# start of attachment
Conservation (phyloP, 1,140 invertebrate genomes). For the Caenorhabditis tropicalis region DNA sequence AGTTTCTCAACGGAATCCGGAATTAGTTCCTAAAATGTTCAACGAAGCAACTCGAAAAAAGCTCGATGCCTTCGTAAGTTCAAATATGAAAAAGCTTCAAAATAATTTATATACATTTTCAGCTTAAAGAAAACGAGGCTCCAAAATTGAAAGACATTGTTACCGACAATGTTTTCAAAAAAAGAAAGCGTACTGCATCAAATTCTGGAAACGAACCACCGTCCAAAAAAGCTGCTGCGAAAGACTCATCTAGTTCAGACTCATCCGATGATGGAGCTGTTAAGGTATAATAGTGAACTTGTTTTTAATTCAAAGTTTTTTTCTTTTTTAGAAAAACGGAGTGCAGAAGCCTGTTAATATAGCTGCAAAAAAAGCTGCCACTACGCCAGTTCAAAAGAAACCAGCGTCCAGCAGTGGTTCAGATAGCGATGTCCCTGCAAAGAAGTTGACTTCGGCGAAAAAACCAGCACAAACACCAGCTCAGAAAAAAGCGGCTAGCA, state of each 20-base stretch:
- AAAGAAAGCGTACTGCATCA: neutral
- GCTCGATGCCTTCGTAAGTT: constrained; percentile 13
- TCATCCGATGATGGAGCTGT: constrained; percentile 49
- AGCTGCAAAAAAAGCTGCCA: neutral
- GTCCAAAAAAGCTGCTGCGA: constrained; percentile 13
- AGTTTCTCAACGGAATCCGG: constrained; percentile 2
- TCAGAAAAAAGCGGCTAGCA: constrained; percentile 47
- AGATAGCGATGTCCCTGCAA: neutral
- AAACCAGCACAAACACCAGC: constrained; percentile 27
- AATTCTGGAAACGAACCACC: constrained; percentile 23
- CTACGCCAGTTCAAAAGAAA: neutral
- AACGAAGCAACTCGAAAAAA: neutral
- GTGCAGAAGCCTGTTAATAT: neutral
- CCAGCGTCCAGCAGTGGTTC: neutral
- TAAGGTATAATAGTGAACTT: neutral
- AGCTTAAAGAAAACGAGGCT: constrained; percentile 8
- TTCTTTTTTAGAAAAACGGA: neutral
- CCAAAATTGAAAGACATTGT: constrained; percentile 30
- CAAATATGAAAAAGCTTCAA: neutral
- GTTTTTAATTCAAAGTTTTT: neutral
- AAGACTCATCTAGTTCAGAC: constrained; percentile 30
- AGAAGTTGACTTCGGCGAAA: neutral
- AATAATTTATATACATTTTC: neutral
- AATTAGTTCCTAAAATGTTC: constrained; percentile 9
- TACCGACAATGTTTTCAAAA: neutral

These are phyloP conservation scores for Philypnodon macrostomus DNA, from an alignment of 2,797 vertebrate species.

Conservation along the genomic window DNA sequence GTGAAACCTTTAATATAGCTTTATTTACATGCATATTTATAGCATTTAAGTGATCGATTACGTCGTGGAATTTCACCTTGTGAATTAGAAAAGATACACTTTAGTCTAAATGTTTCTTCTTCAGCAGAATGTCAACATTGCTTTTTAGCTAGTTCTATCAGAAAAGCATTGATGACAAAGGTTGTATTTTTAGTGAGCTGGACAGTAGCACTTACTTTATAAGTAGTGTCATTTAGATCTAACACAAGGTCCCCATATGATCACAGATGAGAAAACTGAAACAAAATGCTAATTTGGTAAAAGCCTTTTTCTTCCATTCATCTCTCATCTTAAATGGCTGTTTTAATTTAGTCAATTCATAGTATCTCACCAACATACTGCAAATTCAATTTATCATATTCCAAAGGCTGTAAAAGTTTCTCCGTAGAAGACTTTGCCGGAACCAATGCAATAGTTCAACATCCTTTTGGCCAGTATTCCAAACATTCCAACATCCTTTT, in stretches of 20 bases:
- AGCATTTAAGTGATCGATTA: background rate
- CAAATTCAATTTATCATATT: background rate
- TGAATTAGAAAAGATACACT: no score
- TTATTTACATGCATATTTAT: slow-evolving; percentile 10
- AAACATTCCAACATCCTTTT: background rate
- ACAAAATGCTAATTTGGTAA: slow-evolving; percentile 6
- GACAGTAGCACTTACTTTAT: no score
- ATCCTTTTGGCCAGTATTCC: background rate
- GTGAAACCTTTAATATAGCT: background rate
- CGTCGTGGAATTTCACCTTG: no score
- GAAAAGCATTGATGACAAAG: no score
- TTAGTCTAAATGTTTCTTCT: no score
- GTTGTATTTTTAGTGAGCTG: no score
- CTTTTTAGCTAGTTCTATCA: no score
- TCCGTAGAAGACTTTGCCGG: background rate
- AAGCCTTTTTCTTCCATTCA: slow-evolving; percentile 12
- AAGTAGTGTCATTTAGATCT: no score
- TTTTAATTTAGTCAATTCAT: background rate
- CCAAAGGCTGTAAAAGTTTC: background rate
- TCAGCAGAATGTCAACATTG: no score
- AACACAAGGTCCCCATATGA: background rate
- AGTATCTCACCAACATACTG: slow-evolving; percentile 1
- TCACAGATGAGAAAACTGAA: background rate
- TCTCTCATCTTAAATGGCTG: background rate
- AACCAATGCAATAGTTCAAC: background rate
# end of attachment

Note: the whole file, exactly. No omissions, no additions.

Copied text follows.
Conservation (phyloP, 1,140 invertebrate genomes). For the Caenorhabditis tropicalis region DNA sequence AGTTTCTCAACGGAATCCGGAATTAGTTCCTAAAATGTTCAACGAAGCAACTCGAAAAAAGCTCGATGCCTTCGTAAGTTCAAATATGAAAAAGCTTCAAAATAATTTATATACATTTTCAGCTTAAAGAAAACGAGGCTCCAAAATTGAAAGACATTGTTACCGACAATGTTTTCAAAAAAAGAAAGCGTACTGCATCAAATTCTGGAAACGAACCACCGTCCAAAAAAGCTGCTGCGAAAGACTCATCTAGTTCAGACTCATCCGATGATGGAGCTGTTAAGGTATAATAGTGAACTTGTTTTTAATTCAAAGTTTTTTTCTTTTTTAGAAAAACGGAGTGCAGAAGCCTGTTAATATAGCTGCAAAAAAAGCTGCCACTACGCCAGTTCAAAAGAAACCAGCGTCCAGCAGTGGTTCAGATAGCGATGTCCCTGCAAAGAAGTTGACTTCGGCGAAAAAACCAGCACAAACACCAGCTCAGAAAAAAGCGGCTAGCA, state of each 20-base stretch:
- AAAGAAAGCGTACTGCATCA: neutral
- GCTCGATGCCTTCGTAAGTT: constrained; percentile 13
- TCATCCGATGATGGAGCTGT: constrained; percentile 49
- AGCTGCAAAAAAAGCTGCCA: neutral
- GTCCAAAAAAGCTGCTGCGA: constrained; percentile 13
- AGTTTCTCAACGGAATCCGG: constrained; percentile 2
- TCAGAAAAAAGCGGCTAGCA: constrained; percentile 47
- AGATAGCGATGTCCCTGCAA: neutral
- AAACCAGCACAAACACCAGC: constrained; percentile 27
- AATTCTGGAAACGAACCACC: constrained; percentile 23
- CTACGCCAGTTCAAAAGAAA: neutral
- AACGAAGCAACTCGAAAAAA: neutral
- GTGCAGAAGCCTGTTAATAT: neutral
- CCAGCGTCCAGCAGTGGTTC: neutral
- TAAGGTATAATAGTGAACTT: neutral
- AGCTTAAAGAAAACGAGGCT: constrained; percentile 8
- TTCTTTTTTAGAAAAACGGA: neutral
- CCAAAATTGAAAGACATTGT: constrained; percentile 30
- CAAATATGAAAAAGCTTCAA: neutral
- GTTTTTAATTCAAAGTTTTT: neutral
- AAGACTCATCTAGTTCAGAC: constrained; percentile 30
- AGAAGTTGACTTCGGCGAAA: neutral
- AATAATTTATATACATTTTC: neutral
- AATTAGTTCCTAAAATGTTC: constrained; percentile 9
- TACCGACAATGTTTTCAAAA: neutral

These are phyloP conservation scores for Philypnodon macrostomus DNA, from an alignment of 2,797 vertebrate species.

Conservation along the genomic window DNA sequence GTGAAACCTTTAATATAGCTTTATTTACATGCATATTTATAGCATTTAAGTGATCGATTACGTCGTGGAATTTCACCTTGTGAATTAGAAAAGATACACTTTAGTCTAAATGTTTCTTCTTCAGCAGAATGTCAACATTGCTTTTTAGCTAGTTCTATCAGAAAAGCATTGATGACAAAGGTTGTATTTTTAGTGAGCTGGACAGTAGCACTTACTTTATAAGTAGTGTCATTTAGATCTAACACAAGGTCCCCATATGATCACAGATGAGAAAACTGAAACAAAATGCTAATTTGGTAAAAGCCTTTTTCTTCCATTCATCTCTCATCTTAAATGGCTGTTTTAATTTAGTCAATTCATAGTATCTCACCAACATACTGCAAATTCAATTTATCATATTCCAAAGGCTGTAAAAGTTTCTCCGTAGAAGACTTTGCCGGAACCAATGCAATAGTTCAACATCCTTTTGGCCAGTATTCCAAACATTCCAACATCCTTTT, in stretches of 20 bases:
- AGCATTTAAGTGATCGATTA: background rate
- CAAATTCAATTTATCATATT: background rate
- TGAATTAGAAAAGATACACT: no score
- TTATTTACATGCATATTTAT: slow-evolving; percentile 10
- AAACATTCCAACATCCTTTT: background rate
- ACAAAATGCTAATTTGGTAA: slow-evolving; percentile 6
- GACAGTAGCACTTACTTTAT: no score
- ATCCTTTTGGCCAGTATTCC: background rate
- GTGAAACCTTTAATATAGCT: background rate
- CGTCGTGGAATTTCACCTTG: no score
- GAAAAGCATTGATGACAAAG: no score
- TTAGTCTAAATGTTTCTTCT: no score
- GTTGTATTTTTAGTGAGCTG: no score
- CTTTTTAGCTAGTTCTATCA: no score
- TCCGTAGAAGACTTTGCCGG: background rate
- AAGCCTTTTTCTTCCATTCA: slow-evolving; percentile 12
- AAGTAGTGTCATTTAGATCT: no score
- TTTTAATTTAGTCAATTCAT: background rate
- CCAAAGGCTGTAAAAGTTTC: background rate
- TCAGCAGAATGTCAACATTG: no score
- AACACAAGGTCCCCATATGA: background rate
- AGTATCTCACCAACATACTG: slow-evolving; percentile 1
- TCACAGATGAGAAAACTGAA: background rate
- TCTCTCATCTTAAATGGCTG: background rate
- AACCAATGCAATAGTTCAAC: background rate